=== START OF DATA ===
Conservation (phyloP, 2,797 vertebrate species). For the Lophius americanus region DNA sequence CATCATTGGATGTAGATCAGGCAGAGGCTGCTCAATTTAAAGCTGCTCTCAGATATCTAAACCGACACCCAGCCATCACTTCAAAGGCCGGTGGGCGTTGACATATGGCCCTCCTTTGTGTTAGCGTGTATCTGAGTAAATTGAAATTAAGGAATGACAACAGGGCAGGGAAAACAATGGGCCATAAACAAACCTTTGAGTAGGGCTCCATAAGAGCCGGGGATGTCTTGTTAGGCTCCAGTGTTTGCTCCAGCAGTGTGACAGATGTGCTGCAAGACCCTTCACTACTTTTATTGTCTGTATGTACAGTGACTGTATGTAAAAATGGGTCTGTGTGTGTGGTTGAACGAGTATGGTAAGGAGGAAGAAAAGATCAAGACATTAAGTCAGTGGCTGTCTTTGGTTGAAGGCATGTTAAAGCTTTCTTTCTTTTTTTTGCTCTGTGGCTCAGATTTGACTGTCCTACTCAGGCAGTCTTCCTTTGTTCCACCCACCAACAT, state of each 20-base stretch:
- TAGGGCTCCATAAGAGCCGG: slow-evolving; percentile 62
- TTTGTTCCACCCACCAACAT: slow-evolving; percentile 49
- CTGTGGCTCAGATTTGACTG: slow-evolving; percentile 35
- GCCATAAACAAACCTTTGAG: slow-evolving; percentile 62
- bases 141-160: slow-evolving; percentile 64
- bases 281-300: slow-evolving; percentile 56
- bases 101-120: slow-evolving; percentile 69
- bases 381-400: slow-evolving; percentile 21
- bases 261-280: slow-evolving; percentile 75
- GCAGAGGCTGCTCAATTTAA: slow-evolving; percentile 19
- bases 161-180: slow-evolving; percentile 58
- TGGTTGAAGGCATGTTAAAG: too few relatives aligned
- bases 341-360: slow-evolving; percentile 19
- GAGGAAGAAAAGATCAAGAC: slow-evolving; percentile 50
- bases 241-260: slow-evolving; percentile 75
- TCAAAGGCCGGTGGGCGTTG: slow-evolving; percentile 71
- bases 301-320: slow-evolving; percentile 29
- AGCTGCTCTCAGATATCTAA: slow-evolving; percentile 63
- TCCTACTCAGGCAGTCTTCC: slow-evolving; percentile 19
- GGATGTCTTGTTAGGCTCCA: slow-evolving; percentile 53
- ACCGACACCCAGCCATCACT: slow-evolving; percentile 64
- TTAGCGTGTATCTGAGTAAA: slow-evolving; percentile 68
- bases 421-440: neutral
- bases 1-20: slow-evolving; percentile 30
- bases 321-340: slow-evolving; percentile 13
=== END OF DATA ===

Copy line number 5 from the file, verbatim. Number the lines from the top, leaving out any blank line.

- GCCATAAACAAACCTTTGAG: slow-evolving; percentile 62